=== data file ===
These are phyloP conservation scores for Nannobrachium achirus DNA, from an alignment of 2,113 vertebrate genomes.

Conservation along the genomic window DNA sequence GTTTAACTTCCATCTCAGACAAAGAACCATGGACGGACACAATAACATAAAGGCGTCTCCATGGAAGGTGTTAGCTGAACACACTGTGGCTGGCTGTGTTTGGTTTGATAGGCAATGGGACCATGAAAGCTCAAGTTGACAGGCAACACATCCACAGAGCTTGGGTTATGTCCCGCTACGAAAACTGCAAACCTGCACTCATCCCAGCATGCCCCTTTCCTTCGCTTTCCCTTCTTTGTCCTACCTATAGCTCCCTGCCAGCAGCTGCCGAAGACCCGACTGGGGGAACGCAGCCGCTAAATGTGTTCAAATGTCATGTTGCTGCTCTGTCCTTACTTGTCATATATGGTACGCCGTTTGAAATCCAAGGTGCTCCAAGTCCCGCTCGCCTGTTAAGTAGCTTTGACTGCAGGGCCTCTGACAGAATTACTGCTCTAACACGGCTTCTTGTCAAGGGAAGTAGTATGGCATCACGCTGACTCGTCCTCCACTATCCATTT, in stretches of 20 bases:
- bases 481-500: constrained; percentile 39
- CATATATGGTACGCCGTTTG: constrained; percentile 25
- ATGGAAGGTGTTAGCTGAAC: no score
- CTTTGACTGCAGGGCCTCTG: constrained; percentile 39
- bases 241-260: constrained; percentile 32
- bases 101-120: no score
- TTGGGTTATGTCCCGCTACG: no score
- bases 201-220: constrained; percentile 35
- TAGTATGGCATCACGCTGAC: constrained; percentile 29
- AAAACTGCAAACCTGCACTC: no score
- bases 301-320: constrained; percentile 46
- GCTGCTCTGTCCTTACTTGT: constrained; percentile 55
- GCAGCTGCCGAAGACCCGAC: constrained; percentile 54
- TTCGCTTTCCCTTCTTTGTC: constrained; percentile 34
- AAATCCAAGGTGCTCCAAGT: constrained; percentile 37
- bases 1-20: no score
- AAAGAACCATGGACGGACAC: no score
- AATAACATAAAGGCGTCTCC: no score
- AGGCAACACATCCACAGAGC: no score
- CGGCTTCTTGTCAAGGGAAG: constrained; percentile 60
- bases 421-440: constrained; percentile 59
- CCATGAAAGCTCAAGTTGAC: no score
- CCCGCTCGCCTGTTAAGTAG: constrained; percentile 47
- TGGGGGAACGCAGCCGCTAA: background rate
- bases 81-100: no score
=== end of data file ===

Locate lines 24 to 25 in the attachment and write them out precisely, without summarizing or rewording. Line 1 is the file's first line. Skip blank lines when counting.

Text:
- CCATGAAAGCTCAAGTTGAC: no score
- CCCGCTCGCCTGTTAAGTAG: constrained; percentile 47